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Sandy 11-09-2009 08:51 PM

The following prices are subject to change. Specialty dining reservations can be made up to 90 days prior to sailing:

1. Cupcake Cupboard - $2.50 per cupcake
2. Chops Grille - closed for B and L; D $25 cover charge
3. 150 Central Park - closed for B and L; D $35 cover charge
4. Giovanni's Table - closed for B; L $10 cover, D $15 cover charge
5. Vintages - closed for B; L and D a la carte pricing
6. Johnny Rockets - L and D $4.95 cover charge
7. Seafood Shack - closed for B; L & D $8.95 cover for adults, free for kids 12 and under
8. Ice Cream Parlor - a la carte pricing
9. Solarium Bistro - D $20 cover charge
10.Izumi Asian Cuisine - closed for B and L; D a la carte pricing
11.Chef's Table - closed for B and L; D $75 per person including wines
12.Room Service - $3.95 per stateroom between midnight and 5 or 6am

Edited to reflect updated pricing

Dave 11-10-2009 06:53 AM

So they already changed the Seafood Shack? The website still shows this

But then it is the RCI website.

Cruise Fanatic 11-10-2009 07:01 AM

Too many pay venues. Just like NCL. Scary trend.

Sandy 11-10-2009 07:20 AM


So they already changed the Seafood Shack?
Hard to know if my source, or the website, has not been updated. I'll find out for sure next week when I'm aboard.

Sandy 11-10-2009 07:28 AM


Too many pay venues. Just like NCL. Scary trend.
I agree. One of the attractions of cruising, I think, is the semi all-inclusive nature in days of old, where the only extra costs were drinks, tips and shore excursions. Now folks have to either budget a lot of extra money, or just decide not to take advantage of the pay venues. Cruise lines are hoping for the former, despite the high prices just to be onboard a new ship like Oasis. I know the rationale behind some of the extra cost venues is crowd control, and to control waste (one bite out of cupcakes, etc) but I think all the extra costs cut down somewhat on the advantages of cruising over a land based vacation. Makes folks want to take a second look at the more upscale cruise lines that actually ARE all-inclusive.

We noticed a restaurant on Monarch of the Seas with a regular restaurant menu and a la carte pricing, just like in a land based restaurant.

Dave 11-10-2009 07:38 AM

They may still be dickering over pricing.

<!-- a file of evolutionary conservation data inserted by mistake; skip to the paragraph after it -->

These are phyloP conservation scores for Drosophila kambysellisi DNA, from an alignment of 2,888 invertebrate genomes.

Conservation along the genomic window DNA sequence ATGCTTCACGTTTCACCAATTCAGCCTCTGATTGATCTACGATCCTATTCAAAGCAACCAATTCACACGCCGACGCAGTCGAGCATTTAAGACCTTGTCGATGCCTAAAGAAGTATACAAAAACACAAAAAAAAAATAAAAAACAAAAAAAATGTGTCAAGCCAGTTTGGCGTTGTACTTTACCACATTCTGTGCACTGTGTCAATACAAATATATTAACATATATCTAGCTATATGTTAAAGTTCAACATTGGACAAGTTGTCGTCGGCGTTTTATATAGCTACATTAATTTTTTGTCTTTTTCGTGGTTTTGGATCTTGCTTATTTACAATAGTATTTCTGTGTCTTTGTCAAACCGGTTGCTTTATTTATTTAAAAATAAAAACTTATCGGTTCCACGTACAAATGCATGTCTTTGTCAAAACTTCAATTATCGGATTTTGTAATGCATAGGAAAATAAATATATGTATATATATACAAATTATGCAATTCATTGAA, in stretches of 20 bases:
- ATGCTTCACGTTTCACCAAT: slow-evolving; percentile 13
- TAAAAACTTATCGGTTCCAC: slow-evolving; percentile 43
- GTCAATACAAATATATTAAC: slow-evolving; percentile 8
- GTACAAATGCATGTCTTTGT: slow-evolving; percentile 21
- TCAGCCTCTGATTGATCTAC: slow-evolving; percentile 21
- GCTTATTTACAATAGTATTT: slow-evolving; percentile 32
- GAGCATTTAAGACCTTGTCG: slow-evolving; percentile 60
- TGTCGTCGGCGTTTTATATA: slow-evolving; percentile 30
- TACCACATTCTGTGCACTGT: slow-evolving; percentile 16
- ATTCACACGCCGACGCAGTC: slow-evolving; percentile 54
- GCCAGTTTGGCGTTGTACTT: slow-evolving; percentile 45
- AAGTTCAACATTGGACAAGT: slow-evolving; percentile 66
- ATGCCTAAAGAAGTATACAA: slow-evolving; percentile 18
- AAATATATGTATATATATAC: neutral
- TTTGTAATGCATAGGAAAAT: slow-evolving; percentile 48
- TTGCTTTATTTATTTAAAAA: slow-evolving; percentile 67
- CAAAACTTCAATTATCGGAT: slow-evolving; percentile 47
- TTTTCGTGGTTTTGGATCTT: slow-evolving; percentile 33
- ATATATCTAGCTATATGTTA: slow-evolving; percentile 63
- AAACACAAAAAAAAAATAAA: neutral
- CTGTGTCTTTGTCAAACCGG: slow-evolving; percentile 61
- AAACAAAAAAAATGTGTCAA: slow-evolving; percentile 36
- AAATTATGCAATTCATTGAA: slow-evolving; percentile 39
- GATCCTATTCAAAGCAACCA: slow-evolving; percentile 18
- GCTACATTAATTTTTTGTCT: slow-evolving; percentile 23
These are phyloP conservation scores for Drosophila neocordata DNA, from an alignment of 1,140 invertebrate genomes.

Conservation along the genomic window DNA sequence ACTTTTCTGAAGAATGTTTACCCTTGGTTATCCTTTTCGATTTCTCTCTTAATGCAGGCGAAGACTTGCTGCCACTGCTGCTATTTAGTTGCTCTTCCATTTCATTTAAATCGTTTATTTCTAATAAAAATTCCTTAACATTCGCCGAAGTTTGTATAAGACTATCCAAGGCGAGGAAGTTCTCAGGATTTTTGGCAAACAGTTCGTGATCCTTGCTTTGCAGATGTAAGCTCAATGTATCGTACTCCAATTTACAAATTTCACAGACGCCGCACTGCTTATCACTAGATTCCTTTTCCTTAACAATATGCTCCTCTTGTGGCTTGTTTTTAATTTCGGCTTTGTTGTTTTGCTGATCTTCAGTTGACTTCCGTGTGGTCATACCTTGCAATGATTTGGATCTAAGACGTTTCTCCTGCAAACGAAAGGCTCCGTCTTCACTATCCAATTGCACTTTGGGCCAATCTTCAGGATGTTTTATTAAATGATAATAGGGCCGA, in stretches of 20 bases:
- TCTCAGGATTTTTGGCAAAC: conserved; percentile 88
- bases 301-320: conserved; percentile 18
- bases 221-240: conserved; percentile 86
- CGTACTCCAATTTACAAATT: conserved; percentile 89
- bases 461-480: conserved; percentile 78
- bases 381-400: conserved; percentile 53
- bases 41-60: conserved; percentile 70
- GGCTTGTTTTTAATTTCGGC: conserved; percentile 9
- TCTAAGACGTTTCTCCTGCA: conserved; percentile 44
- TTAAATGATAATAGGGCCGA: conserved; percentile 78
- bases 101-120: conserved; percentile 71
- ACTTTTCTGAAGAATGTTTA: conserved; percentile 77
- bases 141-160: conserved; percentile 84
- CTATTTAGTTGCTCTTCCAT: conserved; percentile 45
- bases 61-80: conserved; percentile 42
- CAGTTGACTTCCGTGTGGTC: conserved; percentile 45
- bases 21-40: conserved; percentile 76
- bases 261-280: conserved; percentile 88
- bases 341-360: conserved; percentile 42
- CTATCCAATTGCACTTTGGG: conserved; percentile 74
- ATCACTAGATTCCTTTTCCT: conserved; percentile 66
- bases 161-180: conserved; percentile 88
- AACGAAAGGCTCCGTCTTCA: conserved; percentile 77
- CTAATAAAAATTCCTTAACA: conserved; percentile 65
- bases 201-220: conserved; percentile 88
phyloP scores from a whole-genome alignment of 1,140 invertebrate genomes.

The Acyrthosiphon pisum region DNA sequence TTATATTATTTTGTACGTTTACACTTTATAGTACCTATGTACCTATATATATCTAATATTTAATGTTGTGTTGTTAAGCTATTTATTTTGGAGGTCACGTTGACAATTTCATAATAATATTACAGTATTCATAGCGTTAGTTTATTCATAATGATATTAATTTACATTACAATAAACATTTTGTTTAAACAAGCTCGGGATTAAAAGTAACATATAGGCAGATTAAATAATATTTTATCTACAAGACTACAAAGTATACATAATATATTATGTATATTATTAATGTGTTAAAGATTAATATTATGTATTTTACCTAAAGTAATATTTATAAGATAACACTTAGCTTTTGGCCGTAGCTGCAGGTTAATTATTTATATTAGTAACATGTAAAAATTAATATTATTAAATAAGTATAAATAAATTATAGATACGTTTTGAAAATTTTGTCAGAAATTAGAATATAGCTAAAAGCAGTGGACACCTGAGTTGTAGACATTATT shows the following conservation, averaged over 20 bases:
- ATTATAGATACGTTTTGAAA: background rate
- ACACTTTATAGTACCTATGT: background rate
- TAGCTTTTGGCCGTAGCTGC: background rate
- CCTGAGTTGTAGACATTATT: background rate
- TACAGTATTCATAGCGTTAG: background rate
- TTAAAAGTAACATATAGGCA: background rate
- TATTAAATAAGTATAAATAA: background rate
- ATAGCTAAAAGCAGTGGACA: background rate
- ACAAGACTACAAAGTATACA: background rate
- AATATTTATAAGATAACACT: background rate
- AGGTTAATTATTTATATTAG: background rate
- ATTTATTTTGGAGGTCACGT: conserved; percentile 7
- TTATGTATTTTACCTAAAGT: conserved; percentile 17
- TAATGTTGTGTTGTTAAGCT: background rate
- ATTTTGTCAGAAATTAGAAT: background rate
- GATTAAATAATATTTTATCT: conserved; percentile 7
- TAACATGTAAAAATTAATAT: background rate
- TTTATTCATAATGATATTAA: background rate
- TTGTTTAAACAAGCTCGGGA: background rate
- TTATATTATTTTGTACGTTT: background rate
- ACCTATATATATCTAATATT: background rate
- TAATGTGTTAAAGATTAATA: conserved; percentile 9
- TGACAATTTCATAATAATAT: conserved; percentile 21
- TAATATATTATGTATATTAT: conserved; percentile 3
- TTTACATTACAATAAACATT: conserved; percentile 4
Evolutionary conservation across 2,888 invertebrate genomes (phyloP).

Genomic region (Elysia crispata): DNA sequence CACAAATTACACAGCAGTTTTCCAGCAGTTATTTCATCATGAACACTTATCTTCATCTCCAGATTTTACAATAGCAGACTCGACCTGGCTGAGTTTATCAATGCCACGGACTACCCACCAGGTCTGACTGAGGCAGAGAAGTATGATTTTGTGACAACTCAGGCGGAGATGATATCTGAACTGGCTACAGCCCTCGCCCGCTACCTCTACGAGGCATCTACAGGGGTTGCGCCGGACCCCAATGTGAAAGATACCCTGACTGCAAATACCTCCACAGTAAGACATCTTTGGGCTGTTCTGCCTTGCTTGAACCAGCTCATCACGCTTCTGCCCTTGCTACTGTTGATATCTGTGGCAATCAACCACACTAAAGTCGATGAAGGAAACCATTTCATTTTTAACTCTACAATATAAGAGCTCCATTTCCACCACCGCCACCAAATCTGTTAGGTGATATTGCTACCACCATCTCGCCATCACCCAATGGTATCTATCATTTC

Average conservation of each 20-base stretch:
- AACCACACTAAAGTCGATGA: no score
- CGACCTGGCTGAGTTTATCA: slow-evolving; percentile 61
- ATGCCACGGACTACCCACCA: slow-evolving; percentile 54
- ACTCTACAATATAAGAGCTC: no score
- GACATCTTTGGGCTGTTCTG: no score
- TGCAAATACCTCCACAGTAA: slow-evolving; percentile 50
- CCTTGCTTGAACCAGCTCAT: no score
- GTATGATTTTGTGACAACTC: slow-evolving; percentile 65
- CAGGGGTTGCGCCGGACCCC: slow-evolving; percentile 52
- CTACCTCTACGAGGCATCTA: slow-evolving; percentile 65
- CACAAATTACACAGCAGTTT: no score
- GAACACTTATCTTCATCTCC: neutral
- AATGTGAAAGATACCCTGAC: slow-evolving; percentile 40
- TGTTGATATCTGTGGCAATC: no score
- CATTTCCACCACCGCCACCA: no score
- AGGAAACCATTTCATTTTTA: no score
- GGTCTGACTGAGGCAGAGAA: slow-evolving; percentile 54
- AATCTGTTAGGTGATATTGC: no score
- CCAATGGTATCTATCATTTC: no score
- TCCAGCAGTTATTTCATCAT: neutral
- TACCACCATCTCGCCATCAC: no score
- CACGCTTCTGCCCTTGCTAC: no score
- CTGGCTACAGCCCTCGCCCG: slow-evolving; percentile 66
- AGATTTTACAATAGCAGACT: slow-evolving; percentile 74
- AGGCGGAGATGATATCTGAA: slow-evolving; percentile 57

It does seem there are too many choices. That in itself can be stressful, trying to decide where, when. Can you see families arguing over where to eat? I can.

penny3333 11-10-2009 07:58 AM

Sandy, you and Dave are spot on. This is getting out of control, in my opinion. On Princess, they have 2 extra fee dining options, then they have the International Cafe (on some ships) with some free and some charge items. On Costa, I didn't see any extra charge venues, but there could have been. Carnival doesn't have many extra charge venues. I haven't been on HAL in a while, so I'm not sure. Celebrity has a few, NCL has a lot. I know they're trying for extra revenue, but it is so expensive to even sail on a new ship. If they're having trouble filling the Oasis, they need to take a closer look at why.

I still love cruising, and still think it is a great value. However, if you're not close to a port, then you have to add in air fare and hotel plus baggage fees. It starts to add up very quickly. If you want to take a couple of excursions, then that's extra, too. Seaborn's prices are beginning to look really good.

Dave 11-10-2009 08:15 AM


Seaborn's prices are beginning to look really good.
The Seabourn Odyssey arrived in Port Everglades this morning for it's American debut.

Berick1234 11-10-2009 09:16 AM

I still go only to the main dining...and have always been satisfied with the food choices there.....Happy sailing to us all...

Bob e

Sandy 11-10-2009 10:14 AM

It's always a trade-off. It used to be that cruising was "simpler." Everything was taken care of by the time you boarded. You didn't have to worry about where to eat dinner or make reservations for it, you knew pretty much how much extra you'd be paying for drinks, tips and shore excursions, and just needed to decide how much of a donation to make at the casino and onboard shops.

Some people found this too restricting, and open seating was born, along with MyTime/AsYouWish/Freestyle/etc dining. Now you had to decide where to eat and make reservations to avoid a long wait. As she ships got bigger with more flexibility and more choices, a price came along with it, both figuratively and literally.

When we were on the Monarch of the Seas last week, we discovered that the "MyTime Dining" required a reservation each night, at whatever time you *thought* you'd want to eat. Without a reservation, they couldn't guarantee a table would be available when you showed up at the dining room. Not quite as flexible as I thought, in the dining room.

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